Canada’s tech scene is heating up, and one of Silicon Valley’s oldest financial institutions wants a piece.
Silicon Valley Bank, the 35-year-old lender focused on tech startups and venture capital firms, plans to hire more than a dozen bankers in Canada with the goal of eventually banking 40 per cent of the country’s tech and life science companies. It’s received authorization from Canada’s finance minister to open and is waiting on final regulatory approvals to begin lending.
Canada’s tech scene is thriving. Startups are proliferating, fuelled by increased local investment and the presence of big-name U.S. venture firms like Andreessen Horowitz and Sequoia Capital. Internet giants including Amazon.com Inc. and Google are hiring thousands of engineers in Vancouver and Toronto and home-grown success stories like Shopify Inc. are taking off.
With all that activity comes opportunity for banks willing to lend to small, unproven startups, said Barbara Dirks, Silicon Valley Bank’s recent hired head of Canada.
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Canadian banks have a long-standing and concrete view of risk that might make it difficult for them to dive into earlier-stage tech, said Dirks, a veteran of Bank of Montreal and Royal Bank of Canada. Silicon Valley Bank brings a unique understanding of tech and the web of relationships in Silicon Valley and around the world to get startup investing right, she said.
“We’ve been in the space for so long, so something which may look risky to one institution is right in our expertise,” Dirks said.
At least one of those Canadian banks might beg to differ. Canadian Imperial Bank of Commerce has trumpeted its own interest in the tech scene, recently buying tech-focused lender Wellington Financial and putting its CEO Mark McQueen in charge of a new “innovation banking” division. While Silicon Valley Bank will initially only have permission to give loans, CIBC’s unit is already licensed to offer a full range of banking services in Canada.
Silicon Valley Bank won’t be starting from scratch though. It already helps hundreds of Canadian companies including Shopify, Drop Technologies Inc. and Lightspeed POS Inc. with their U.S. banking, Dirks said. The goal now is to catch Canadian companies earlier and compete for deals directly. The bank will be focused on loans from as small as US$750,000, all the way to leading syndicates of hundreds of millions of dollars, said Mark Gallagher, senior market manager for the U.S. northeast and Canada.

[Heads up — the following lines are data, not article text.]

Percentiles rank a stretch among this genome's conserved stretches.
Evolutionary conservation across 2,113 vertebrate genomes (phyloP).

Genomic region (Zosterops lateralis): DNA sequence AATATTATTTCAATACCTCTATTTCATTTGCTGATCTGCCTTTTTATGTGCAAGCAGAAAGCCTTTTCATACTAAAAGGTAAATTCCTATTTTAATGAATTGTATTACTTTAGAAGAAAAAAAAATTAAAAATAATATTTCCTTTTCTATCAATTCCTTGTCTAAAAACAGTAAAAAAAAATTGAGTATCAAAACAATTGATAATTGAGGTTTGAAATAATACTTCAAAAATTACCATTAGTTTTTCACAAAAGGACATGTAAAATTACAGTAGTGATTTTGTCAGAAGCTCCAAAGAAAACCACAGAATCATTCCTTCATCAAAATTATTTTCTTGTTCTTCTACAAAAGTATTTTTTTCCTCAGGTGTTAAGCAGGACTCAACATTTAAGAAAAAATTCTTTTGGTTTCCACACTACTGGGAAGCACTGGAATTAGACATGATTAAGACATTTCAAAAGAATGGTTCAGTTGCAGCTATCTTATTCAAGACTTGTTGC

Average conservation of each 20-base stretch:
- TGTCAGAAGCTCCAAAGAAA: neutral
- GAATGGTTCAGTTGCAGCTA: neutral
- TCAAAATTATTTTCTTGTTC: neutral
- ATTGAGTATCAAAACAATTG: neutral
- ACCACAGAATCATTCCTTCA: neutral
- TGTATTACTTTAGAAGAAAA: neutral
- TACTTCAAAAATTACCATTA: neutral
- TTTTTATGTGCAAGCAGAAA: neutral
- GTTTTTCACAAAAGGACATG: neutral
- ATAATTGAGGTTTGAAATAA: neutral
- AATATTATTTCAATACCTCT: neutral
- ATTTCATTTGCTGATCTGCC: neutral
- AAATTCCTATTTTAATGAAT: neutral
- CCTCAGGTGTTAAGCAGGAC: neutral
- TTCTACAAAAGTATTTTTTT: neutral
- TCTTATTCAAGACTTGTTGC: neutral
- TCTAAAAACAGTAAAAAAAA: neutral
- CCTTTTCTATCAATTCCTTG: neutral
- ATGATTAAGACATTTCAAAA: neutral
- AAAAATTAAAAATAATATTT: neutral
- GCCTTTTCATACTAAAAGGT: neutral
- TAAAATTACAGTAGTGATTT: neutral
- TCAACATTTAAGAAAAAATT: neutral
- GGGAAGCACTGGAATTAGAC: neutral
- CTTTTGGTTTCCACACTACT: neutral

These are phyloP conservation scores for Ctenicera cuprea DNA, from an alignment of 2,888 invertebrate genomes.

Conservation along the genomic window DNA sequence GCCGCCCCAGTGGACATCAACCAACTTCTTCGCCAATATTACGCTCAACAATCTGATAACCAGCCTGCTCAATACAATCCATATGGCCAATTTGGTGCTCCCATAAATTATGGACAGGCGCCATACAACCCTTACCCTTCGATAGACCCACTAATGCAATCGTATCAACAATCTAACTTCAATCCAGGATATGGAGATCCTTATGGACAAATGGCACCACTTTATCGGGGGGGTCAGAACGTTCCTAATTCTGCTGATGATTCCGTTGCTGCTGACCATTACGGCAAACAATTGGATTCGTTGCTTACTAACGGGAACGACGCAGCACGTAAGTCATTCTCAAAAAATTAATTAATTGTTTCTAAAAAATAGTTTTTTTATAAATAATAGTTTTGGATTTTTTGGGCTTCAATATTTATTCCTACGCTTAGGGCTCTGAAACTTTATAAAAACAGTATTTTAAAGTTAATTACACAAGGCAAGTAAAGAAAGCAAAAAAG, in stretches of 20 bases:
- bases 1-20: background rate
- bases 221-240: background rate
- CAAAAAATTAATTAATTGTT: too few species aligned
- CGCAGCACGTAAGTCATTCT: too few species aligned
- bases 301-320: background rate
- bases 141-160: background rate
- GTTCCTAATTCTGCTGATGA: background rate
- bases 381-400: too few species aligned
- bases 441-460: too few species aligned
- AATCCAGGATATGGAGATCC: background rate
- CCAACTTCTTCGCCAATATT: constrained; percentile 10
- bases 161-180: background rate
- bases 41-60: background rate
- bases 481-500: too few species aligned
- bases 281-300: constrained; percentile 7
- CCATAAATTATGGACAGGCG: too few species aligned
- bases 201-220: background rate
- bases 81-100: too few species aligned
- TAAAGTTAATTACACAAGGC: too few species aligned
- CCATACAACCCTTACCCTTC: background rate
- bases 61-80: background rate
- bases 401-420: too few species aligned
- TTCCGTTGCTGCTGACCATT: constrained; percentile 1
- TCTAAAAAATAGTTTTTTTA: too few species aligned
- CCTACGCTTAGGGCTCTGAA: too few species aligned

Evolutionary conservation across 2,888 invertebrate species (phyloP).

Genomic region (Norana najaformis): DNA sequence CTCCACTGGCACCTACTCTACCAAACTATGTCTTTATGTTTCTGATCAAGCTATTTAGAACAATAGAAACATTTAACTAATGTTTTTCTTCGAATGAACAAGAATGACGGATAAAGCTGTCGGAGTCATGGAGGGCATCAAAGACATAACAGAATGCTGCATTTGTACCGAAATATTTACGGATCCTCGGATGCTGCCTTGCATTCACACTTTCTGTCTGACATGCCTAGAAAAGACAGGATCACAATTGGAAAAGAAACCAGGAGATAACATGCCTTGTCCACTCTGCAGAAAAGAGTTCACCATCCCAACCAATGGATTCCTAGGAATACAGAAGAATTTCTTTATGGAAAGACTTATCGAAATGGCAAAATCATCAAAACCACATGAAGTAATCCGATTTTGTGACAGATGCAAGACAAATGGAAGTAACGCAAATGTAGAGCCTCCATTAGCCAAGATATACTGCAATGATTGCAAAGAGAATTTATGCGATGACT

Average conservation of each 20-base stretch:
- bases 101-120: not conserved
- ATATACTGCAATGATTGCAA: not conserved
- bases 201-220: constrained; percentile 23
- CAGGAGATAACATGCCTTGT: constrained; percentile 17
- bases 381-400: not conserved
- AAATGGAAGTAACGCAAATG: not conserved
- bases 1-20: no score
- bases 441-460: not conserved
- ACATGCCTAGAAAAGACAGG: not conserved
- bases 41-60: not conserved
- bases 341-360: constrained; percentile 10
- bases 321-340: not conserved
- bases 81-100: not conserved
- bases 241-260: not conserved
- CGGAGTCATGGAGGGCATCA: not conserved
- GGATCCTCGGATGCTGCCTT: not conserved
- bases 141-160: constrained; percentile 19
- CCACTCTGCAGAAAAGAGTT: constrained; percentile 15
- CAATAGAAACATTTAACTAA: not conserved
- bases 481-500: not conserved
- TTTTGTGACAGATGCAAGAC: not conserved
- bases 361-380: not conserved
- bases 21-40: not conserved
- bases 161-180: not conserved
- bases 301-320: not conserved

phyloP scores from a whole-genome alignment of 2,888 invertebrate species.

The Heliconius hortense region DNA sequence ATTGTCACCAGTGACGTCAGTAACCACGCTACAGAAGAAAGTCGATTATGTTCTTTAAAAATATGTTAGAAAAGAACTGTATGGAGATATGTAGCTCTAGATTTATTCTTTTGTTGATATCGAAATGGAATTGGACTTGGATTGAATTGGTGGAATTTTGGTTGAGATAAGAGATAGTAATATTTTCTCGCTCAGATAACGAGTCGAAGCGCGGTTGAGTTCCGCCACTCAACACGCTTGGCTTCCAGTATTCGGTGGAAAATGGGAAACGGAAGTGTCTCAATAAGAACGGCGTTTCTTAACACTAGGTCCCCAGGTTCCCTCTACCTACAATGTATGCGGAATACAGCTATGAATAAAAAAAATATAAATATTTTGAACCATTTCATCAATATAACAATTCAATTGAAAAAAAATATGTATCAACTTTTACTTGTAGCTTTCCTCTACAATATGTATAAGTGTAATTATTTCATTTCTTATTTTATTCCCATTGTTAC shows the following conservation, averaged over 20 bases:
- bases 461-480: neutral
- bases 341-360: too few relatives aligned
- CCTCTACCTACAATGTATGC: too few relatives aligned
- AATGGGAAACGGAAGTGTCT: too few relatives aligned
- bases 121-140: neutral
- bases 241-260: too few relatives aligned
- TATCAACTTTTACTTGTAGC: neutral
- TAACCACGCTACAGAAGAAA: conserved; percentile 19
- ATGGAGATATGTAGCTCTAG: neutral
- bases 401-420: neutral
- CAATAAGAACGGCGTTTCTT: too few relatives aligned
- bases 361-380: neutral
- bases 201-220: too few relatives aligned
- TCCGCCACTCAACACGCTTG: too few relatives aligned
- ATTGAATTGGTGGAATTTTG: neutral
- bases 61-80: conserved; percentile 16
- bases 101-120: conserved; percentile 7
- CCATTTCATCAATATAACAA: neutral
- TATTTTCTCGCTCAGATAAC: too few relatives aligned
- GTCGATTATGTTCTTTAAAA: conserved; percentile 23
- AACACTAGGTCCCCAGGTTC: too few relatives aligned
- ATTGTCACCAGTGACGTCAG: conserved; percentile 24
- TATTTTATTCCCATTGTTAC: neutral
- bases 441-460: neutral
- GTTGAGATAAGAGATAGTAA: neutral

Gallagher has led a team for years that’s helped Canadian tech companies bank in the U.S., but watching the activity of the last few years, he said he knew it was time to step up Silicon Valley Bank’s presence north of the border.
“The broad diaspora of Canadians both in the U.S. and that have returned from the U.S. that have experience scaling companies is very strong,” Gallagher said. Venture capital investment reached about$3.8 billion in 2017, up from $3.2 billion the year before, according to the Canadian Venture Capital & Private Equity Association.
Canadian companies that want to compete globally generally need to expand outside of their home market quickly. Shopify, the country’s best-known success story since BlackBerry, gets the vast majority of its revenue from outside of Canada. Linking companies up to partners and investors around the world is a major part of what gives Silicon Valley Bank a competitive edge, Dirks said.
“We connect companies between Canada and Silicon Valley, Silicon Valley and New York, Israel, China, etc.,” she said. “That will be one of the things that we’ll be able to contribute to the ecosystem.”
It’s a stereotype in Canadian tech that the country’s entrepreneurs aren’t ambitious enough, and that they sell their companies to U.S. owners before pushing them as far as they can go. Just last week, Prime Minister Justin Trudeau, who has marketed his government as a major supporter of the industry, said Canadians need more “swagger” when promoting domestic tech successes.
They already have it, Gallagher said.
“The level of confidence in the entrepreneurs in Canada today is off the charts compared to what it would have been eight or 10 years ago,” he said. “There’s this inner confidence or strut that we’ve witnessed.”